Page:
When planning a lesson you are considering a wide range of aspects such as learning objectives, differentiation, assessment for learning, literacy and numeracy, homework as well as individual activities and the relevant resources to go with them.
However, experienced teachers will also get you to think about the hook or starter activity. When you observe, it may look simple to deliver the hook but in reality planning for the hook should not be underestimated, after all, you need something very catching to get your students’ attention so they become interested in your lesson.
A good hook does more than merely arouse interest, though. It could introduce a concept in such a way that your students will remember it long after you taught it, so it will also function as a memory trigger for knowledge recall.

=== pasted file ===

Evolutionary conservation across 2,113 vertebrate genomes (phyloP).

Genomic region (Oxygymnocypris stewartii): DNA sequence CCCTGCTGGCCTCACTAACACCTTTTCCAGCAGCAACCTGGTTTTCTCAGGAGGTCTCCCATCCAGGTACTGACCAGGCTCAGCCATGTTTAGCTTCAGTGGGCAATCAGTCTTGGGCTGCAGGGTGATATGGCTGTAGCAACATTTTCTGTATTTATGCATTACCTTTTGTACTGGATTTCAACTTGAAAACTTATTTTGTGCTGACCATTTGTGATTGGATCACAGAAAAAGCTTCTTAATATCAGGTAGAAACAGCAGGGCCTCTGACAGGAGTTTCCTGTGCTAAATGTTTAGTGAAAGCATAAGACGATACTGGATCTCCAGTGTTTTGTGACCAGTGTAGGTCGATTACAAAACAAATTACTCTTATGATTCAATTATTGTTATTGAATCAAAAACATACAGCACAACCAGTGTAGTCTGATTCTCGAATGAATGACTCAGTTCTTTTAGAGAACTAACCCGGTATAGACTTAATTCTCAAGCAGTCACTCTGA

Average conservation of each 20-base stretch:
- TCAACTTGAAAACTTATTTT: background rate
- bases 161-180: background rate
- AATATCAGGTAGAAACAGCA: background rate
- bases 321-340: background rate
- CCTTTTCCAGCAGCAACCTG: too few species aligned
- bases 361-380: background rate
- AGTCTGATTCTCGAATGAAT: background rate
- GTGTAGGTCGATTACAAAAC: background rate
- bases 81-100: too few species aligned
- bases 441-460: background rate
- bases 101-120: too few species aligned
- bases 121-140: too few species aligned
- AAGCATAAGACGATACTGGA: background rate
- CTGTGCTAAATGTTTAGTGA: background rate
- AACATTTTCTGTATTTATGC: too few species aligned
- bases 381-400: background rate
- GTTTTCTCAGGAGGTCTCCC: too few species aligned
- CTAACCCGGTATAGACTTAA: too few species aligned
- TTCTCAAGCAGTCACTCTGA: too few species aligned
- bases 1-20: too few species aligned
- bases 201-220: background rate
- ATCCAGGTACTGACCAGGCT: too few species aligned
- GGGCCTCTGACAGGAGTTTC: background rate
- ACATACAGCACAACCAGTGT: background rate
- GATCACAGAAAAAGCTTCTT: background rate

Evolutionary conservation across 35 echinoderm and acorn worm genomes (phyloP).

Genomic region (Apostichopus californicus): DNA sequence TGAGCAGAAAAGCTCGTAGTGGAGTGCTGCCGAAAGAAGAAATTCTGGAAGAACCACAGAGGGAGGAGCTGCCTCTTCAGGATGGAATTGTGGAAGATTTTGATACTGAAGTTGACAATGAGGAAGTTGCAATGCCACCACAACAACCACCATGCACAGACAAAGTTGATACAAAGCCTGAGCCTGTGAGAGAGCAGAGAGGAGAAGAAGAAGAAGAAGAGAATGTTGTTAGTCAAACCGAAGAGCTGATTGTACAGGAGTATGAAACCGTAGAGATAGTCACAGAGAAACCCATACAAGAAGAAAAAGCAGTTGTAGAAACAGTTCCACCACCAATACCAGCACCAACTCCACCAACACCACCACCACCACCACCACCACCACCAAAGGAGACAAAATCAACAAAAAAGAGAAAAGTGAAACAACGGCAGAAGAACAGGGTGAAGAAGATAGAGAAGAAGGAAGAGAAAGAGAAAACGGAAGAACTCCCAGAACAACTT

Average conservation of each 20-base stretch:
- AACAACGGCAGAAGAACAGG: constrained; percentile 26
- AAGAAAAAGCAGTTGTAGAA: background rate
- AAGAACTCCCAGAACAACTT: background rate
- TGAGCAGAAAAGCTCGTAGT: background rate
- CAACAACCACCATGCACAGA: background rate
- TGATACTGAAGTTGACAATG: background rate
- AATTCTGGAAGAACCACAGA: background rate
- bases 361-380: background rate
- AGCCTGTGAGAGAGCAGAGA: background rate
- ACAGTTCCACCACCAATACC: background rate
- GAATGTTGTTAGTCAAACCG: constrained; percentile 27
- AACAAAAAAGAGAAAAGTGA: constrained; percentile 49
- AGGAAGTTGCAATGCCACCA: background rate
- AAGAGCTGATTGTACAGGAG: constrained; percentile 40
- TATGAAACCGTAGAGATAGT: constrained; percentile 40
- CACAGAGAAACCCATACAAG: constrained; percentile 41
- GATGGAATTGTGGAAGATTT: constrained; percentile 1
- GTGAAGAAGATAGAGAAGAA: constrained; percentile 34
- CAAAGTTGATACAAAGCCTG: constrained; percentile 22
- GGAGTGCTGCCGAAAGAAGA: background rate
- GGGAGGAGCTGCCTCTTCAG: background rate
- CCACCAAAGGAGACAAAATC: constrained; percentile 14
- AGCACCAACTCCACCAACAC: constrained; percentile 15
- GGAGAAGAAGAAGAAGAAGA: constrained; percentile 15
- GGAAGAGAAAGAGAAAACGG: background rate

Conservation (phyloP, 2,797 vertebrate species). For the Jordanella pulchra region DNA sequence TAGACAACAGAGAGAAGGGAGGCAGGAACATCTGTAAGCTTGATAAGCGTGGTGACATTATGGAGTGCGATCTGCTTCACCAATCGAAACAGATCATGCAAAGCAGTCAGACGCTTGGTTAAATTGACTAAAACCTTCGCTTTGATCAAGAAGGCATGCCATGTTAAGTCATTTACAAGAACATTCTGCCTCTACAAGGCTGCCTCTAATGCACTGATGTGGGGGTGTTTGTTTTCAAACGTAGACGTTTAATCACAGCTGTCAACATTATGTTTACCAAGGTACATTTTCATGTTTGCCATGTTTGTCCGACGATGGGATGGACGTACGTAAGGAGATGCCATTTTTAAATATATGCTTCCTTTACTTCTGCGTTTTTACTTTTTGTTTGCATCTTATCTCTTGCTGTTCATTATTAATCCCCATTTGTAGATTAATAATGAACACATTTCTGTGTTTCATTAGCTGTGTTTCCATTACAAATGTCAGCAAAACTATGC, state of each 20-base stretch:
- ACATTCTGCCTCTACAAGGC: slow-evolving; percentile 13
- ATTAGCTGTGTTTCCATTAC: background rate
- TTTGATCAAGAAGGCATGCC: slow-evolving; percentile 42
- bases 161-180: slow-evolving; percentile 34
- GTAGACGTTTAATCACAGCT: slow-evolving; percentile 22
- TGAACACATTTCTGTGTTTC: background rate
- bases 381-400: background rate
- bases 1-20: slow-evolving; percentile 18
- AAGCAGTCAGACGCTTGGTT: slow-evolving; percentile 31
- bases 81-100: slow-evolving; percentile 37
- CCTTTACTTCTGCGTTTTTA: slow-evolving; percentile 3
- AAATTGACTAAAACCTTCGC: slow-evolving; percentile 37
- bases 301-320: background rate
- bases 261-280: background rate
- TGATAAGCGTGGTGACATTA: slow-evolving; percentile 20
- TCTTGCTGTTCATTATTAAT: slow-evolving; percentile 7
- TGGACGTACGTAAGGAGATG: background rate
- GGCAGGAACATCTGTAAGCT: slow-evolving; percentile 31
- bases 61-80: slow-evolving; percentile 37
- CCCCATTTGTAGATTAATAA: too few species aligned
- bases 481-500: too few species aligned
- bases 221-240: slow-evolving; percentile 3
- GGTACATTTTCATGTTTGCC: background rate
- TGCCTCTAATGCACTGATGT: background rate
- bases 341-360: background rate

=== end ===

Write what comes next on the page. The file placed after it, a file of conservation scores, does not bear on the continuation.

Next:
The hook can take many forms and you should be really creative here with your resources. You may use an activity, but you could also use music, videos and artefacts.
For example, a teacher for Business Studies and Economics uses a chocolate orange to introduce “market segmentation”, with the chocolate orange representing the entire market that is then broken into the smaller segments. This visual representation is easy to understand and months later during the revision period, students will remember having eaten a segment or two.
This is a re-blog post by Nicole Brown and published with kind permission.
The original post can be found here.
Image credit: Nicholas Erwin on Flickr under (CC BY-NC-ND 2.0)